Eight government ministers unveiled the first strategic plan for Northern Norway in nine years on Friday, promising support for better schools, transport, job creation and a new investment fund for business development. The plan was quickly dismissed by opposition politicians, however, as lacking substance and failing to offset depopulation.
“The government is letting Northern Norway down once again,” complained Sandra Borch, a Member of Parliament for the opposition Center Party from Troms. She told Norwegian Broadcasting (NRK) after the digital presentation of the plan that “if they’re going to take Northern Norway seriously, they need to listen to us who live here. This is unfortunately a (government) report full of glowing speeches.”
Both Prime Minister Erna Solberg, Foreign Minister Ine Eriksen Søreide and other ministers partcipating insisted they had solicited local input and listened. “We have had lots of good conversations in the north over the two years we’ve worked on this plan,” said Søreide as she sat near a bonfire outdoors in Alta on Friday. “We have spoken with teachers, business owners, entrepreneurs, investors, researchers, fishing boat crews, artists and reindeer herders.” She also referred to “tight dialogue” during hundreds of meetings with local elected officials and the Samí Parliament: “We have listened and learned, not least in getting advice from 50 members of a youth panel.”
Søreide stressed that “we must take demographic developments seriously and see what we can do to prevent more depopulation” of the northern areas. State statistics bureau SSB (Statistics Norway) reported earlier this week that the populations of Nordland, Troms and Finnmark have declined by nearly 2,000 during the past year, despite growth in some cities like Tromsø and Bodø, and lots of real estate investment.
“Our young advisers were very clear,” Søreide said. “We must provide flexible education programs, good infrastructure, capital for entrepreneurs and support local value creation. We must remember that it’s also important to have a place to go after school or work, whether it’s an athletic hall, cultural programs or a youth center, and what works in Oslo isn’t necessarily what’s needed in Alta.”
Søreide also stressed that the report on Northern Norway “isn’t a budget document” or an attempt to address all the challenges in the north, but rather to “plot out a direction for priorities in policy over the next several years.”
The government and Parliament have already proposed some new major defense spending in Northern Norway, from a helicopter base in Bardufoss to billions of redevelopment of facilities in Porsanger and Sør-Varanger. Tana Mayor Helga Pedersen of the Labour Party, a former government minister herself, doesn’t think more defense spending will keep northerners from moving south: “The civilian presence must increase,” she said, not just the number of military people who’ll be temporarily stationed in the counties of Nordland or Troms og Finnmark. She’d prefer to see transfers of state jobs that would provide more economic stability, and more decentralization programs “instead of everything being gathered in Tromsø.”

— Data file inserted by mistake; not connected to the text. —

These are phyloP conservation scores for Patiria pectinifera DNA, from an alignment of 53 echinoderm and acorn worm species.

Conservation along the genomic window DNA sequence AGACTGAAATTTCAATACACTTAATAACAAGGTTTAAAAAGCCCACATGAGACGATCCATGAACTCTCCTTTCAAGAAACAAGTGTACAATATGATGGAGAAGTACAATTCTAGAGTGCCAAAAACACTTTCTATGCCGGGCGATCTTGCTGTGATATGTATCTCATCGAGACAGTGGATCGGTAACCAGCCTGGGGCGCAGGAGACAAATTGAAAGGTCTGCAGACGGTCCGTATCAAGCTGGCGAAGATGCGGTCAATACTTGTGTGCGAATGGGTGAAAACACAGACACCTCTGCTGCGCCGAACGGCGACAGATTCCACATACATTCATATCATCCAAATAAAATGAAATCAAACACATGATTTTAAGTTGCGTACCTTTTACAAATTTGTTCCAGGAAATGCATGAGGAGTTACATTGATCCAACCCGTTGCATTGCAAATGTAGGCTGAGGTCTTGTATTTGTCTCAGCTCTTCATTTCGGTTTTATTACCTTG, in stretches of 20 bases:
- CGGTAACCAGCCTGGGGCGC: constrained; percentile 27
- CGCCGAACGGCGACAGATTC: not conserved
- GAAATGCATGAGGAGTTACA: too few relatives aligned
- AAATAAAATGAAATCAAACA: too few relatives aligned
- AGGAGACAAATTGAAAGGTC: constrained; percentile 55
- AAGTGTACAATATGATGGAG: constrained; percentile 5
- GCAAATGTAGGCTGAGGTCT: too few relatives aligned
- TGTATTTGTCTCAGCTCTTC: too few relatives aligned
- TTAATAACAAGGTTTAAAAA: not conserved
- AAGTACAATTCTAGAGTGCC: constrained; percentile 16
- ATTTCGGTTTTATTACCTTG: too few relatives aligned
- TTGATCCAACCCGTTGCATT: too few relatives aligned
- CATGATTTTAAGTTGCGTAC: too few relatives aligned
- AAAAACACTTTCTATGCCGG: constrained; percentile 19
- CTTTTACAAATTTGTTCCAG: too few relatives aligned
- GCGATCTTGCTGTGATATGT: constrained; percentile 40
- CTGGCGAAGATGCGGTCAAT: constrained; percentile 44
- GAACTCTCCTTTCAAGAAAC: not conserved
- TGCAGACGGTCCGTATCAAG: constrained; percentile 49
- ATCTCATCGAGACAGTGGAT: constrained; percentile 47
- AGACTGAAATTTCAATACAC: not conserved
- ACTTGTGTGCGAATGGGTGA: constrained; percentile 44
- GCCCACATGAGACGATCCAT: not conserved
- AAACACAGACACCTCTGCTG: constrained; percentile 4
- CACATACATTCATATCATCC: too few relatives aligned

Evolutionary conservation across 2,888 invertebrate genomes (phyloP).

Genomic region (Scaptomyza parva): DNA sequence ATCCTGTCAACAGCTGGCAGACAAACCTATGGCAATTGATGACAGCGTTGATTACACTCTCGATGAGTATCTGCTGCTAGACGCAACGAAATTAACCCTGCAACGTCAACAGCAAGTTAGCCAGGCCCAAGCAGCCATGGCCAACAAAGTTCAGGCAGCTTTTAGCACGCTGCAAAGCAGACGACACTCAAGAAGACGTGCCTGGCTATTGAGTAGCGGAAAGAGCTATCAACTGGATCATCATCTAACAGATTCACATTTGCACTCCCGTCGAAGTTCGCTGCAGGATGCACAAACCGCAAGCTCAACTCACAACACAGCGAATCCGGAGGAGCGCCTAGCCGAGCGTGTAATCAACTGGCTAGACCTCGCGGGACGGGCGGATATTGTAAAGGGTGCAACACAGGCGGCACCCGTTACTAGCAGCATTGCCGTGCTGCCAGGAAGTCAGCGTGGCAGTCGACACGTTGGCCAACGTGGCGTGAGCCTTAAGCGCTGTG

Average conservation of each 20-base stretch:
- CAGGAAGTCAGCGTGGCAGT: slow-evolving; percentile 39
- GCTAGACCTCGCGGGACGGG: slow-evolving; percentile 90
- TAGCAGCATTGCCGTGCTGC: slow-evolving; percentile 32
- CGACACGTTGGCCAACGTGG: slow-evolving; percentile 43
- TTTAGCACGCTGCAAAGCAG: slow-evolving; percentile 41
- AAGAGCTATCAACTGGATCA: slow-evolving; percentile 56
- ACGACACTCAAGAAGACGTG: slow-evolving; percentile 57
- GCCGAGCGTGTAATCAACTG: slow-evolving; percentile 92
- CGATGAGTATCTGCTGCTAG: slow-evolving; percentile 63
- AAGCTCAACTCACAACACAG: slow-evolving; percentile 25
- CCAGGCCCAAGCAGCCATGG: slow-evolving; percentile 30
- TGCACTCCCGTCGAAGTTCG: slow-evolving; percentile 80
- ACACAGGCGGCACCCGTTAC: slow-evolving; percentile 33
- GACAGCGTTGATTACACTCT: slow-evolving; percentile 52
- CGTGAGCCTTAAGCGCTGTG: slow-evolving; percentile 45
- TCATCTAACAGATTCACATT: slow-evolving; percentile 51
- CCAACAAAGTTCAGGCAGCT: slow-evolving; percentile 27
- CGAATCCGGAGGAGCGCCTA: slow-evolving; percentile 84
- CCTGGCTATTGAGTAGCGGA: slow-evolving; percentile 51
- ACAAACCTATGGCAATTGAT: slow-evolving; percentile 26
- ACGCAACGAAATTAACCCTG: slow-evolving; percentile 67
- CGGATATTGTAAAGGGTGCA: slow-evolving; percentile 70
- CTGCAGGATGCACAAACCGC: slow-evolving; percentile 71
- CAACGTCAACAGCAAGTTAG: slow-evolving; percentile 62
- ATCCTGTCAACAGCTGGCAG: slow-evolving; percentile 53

Labour Party leader Jonas Gahr Støre, who put a lot of emphasis on Northern Norway during his years at foreign minister, was also critical to the government’s report. He found few examples of concrete plans and funding for new ventures in the report meant to provide policy for growth and stabiity. “There’s great distance between lots of fine words and concrete action,” Støre told NRK.
The government does plan, however, to set up a new investment fund with money from both the state and private interests that would be managed from Northern Norway. The goal will be to stimulate innovation and growth, also through cooperation with interests in northern Sweden and Finland and the European Investment Bank. The government is also promising NOK 4 million over three years to a fund for young entrepreneurs, aimed at linking research and value creation.
Other government ministers in charge of fisheries, culture, business and defense took part in forming the strategic plan. Defense Minister Frank Bakke-Jensen, who’s from Northern Norway himself, told NRK that the region is a high priority, not least given renewed super-power rivalry and more activity in the Arctic by the Russians.
“What’s good for Northern Norway is good for the entire country,” claimed Prime Minister Solberg. “The government’s political project in the area is therefore to concentrate on securing jobs and economic growth.”